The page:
When you think of your favourite cult films, what do you imagine? Once you’ve got past those amazing performances and iconic scenes, all that’s left are the sets and the props. Film props are something of an underground spectacle, with many collectors going to great lengths to source and purchase some of the most famous pieces of film history the world has ever seen.
This article is all about those props that fly, be that in an abstract or legitimate sense. These are the props that have captured our imagination in more ways than one and sent us to the clouds. Here are four of the best:
The Golden Snitch
The golden snitch is one of the most iconic flying props there’s ever been, and gained enormous popularity on the back of the Harry Potter film series. For anyone unfamiliar with it, the snitch is the small, winged ball used in the game of Quidditch. The aim of the game of Quidditch is for the seeker to catch the snitch and win the game. Combining art-nouveau shapes with industrial design, the film prop was made from a mix of gold and copper, and is now firmly established as a collector’s item.
The famous DeLorean is the star of the iconic Back to the Future trilogy starring Marty McFly and the famous mad scientist, Doc. The iconic time-travelling vehicle and the burning tyre marks left in its wake possibly became so iconic because the DeLorean is in fact a real car. Admittedly, the real vehicles don’t fly, but it’s always nice to see one out in the streets – £10 to anyone who can resist pointing out the car from Back to the Future whenever they see a DeLorean.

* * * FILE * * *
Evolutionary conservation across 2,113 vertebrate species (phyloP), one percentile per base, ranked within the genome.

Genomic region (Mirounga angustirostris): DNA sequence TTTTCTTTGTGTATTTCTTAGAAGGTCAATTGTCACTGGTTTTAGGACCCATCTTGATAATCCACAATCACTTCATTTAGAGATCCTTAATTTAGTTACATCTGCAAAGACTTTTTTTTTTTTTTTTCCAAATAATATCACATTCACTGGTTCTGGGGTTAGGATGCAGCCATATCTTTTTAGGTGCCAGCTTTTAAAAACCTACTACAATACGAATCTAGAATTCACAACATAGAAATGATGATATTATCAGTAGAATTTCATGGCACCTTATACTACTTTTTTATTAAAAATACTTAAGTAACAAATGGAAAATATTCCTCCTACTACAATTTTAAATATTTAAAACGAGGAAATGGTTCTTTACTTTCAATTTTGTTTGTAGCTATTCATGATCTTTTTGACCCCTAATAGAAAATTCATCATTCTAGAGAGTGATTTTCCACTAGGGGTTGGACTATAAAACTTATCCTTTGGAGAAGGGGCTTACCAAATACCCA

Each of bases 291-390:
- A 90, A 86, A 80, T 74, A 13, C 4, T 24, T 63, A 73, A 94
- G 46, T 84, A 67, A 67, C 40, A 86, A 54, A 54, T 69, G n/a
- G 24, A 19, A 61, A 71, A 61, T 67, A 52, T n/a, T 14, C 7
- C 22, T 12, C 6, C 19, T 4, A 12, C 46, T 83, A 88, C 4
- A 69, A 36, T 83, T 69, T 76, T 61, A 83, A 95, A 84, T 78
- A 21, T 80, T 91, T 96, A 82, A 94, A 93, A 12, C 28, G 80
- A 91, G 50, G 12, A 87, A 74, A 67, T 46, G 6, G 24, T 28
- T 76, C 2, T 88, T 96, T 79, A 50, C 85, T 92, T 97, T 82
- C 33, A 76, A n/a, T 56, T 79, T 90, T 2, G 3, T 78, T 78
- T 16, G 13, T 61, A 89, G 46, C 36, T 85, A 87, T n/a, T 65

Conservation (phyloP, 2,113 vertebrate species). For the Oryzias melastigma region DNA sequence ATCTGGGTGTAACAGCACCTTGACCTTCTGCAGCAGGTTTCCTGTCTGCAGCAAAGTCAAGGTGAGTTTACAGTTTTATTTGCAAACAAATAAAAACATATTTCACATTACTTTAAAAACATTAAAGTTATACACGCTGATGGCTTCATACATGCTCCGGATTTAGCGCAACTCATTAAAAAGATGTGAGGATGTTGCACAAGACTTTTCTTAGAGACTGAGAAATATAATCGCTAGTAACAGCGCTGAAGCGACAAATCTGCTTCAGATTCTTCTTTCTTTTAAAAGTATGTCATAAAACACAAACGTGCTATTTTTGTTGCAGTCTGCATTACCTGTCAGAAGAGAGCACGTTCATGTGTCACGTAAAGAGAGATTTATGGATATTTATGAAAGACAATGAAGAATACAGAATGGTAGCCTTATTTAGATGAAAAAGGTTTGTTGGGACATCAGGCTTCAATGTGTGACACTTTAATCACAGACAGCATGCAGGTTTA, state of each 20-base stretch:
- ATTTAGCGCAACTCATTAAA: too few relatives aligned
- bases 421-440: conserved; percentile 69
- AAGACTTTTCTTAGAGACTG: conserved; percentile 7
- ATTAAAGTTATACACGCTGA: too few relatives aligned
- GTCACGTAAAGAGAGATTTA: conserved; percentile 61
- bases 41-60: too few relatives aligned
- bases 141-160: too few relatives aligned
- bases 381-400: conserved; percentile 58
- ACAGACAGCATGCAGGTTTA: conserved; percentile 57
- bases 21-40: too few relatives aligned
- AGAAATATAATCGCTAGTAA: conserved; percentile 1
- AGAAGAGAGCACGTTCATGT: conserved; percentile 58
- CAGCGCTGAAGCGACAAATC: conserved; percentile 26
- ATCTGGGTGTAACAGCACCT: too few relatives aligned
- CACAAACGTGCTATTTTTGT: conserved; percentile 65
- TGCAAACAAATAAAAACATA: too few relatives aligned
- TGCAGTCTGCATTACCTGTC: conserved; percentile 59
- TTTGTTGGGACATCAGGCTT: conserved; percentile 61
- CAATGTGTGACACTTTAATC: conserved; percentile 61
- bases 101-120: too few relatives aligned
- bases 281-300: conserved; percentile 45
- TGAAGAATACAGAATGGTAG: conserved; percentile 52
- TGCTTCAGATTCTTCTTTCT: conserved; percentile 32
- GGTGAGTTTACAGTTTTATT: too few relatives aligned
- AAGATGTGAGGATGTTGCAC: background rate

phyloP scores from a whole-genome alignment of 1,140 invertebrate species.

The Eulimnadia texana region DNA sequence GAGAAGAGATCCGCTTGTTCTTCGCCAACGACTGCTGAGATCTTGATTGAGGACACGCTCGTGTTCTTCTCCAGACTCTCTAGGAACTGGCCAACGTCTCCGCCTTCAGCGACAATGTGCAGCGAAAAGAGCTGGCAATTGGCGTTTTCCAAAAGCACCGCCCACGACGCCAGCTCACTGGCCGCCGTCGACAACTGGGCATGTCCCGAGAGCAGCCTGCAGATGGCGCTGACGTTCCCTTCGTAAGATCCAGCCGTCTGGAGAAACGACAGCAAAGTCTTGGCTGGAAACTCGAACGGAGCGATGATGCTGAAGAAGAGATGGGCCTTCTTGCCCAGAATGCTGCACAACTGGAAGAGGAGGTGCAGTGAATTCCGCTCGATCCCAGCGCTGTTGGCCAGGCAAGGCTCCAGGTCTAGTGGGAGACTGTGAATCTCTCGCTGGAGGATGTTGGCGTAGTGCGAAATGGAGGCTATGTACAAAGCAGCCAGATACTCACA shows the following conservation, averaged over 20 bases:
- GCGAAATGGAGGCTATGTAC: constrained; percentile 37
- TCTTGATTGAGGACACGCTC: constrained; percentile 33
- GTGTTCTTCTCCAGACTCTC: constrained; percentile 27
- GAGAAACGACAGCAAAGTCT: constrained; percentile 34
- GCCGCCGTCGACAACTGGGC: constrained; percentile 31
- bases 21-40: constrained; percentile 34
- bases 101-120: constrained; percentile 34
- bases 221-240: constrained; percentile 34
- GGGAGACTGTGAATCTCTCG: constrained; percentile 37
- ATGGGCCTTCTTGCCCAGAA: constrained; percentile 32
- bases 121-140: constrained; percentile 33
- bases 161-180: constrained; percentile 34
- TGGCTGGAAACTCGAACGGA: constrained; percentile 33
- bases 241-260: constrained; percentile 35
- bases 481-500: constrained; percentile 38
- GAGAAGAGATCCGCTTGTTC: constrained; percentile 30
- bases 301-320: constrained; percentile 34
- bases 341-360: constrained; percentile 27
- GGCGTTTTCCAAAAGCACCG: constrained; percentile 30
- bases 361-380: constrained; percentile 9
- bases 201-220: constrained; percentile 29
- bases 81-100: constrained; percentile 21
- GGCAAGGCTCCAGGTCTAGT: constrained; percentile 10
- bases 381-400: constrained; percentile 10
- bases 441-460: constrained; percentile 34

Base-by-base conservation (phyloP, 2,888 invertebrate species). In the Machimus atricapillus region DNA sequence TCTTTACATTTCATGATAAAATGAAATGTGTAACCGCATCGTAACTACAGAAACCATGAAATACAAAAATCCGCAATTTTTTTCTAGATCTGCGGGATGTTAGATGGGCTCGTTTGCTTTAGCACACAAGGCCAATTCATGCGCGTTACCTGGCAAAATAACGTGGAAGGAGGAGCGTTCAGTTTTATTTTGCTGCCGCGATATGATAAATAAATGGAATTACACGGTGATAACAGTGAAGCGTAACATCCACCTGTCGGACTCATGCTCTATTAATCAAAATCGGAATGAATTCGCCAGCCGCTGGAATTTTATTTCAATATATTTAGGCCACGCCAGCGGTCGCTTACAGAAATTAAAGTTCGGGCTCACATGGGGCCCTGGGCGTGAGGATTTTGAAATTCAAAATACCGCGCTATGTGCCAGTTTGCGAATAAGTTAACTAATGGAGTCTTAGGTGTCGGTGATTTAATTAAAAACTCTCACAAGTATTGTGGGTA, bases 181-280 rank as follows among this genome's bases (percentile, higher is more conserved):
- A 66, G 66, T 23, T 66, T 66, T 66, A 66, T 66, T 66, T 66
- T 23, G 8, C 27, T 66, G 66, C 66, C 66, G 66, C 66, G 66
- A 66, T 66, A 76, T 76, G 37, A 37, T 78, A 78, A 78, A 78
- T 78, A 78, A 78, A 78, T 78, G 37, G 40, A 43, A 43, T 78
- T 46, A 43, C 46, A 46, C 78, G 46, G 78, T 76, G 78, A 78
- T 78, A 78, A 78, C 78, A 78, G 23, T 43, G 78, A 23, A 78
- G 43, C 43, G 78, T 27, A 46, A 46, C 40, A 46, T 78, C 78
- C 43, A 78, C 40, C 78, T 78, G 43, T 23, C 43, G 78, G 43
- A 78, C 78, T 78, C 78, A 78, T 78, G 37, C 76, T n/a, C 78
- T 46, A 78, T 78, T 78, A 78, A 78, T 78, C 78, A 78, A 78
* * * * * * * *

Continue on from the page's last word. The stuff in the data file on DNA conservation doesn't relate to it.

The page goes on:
Perhaps one of the most established cars of the 1980s renowned for its vertical doors and sleek futuristic design, you can visit the actual DeLorean vehicle that was used in the movie at the Peterson Automotive Museum in Los Angeles. Since the popularity of the Back to the Future series, the DeLorean has become a vintage classic, with many bidders paying top-dollar for an original model. Film enthusiasts have also been known to modify the car to match the futuristic time-machine elements visible in the films.
RC Planes in Dunkirk
Christopher Nolan’s war epic Dunkirk was one of 2017’s most popular movies and with good reason. Starring Tom Hardy as a valiant RAF Spitfire pilot, it would have been impossible to film some of the courageous scenes in the movie using real spitfires. Firstly, there are very few functioning Spitfires still around, and secondly, it takes a great level of expertise to film these scenes on camera. Nolan found a solution. Rather than risking the life of their pilots, smaller RC planes were used, enabling Nolan to create amazing scenes showing the planes crashing into the sea as well as performing difficult manoeuvres. However, these planes weren’t your standard Airfix models – they were fully-fledged 8-foot-long RC planes. Interesting, eh?
Chitty Chitty Bang Bang
It’s only right to leave the most iconic flying prop until last. The 1968 film Chitty Chitty Bang Bang starring Dick Van Dyke came spliced in between the critical successes of the iconic Mary Poppins and Bedknobs and Broomsticks, all films that include flying props. Maybe it was the pioneering era of green screen that gave way to these popular flying mediums? Who knows? But one thing is certain: the film received huge critical acclaim.
The production of the movie was reported to be an arduous one with six of the famous vehicles created in various sizes to allow for differing shots and more adventurous, pioneering footage. While only one of the models was built to be fully functional and roadworthy, you’re still required to pay a handsome price to get your hands on the remaining five vehicles at auction. The original and most-established model was secured by legendary film director Peter Jackson for £500,000.
These flying film props from the annals of movie history. Whether it’s the golden snitch being pursued by Hogwarts students at breakneck speed or the DeLorean CGI’d into the stratosphere in Back to the Future, there’s no arguing that these are some of the most famous and treasured props the film industry has in its locker.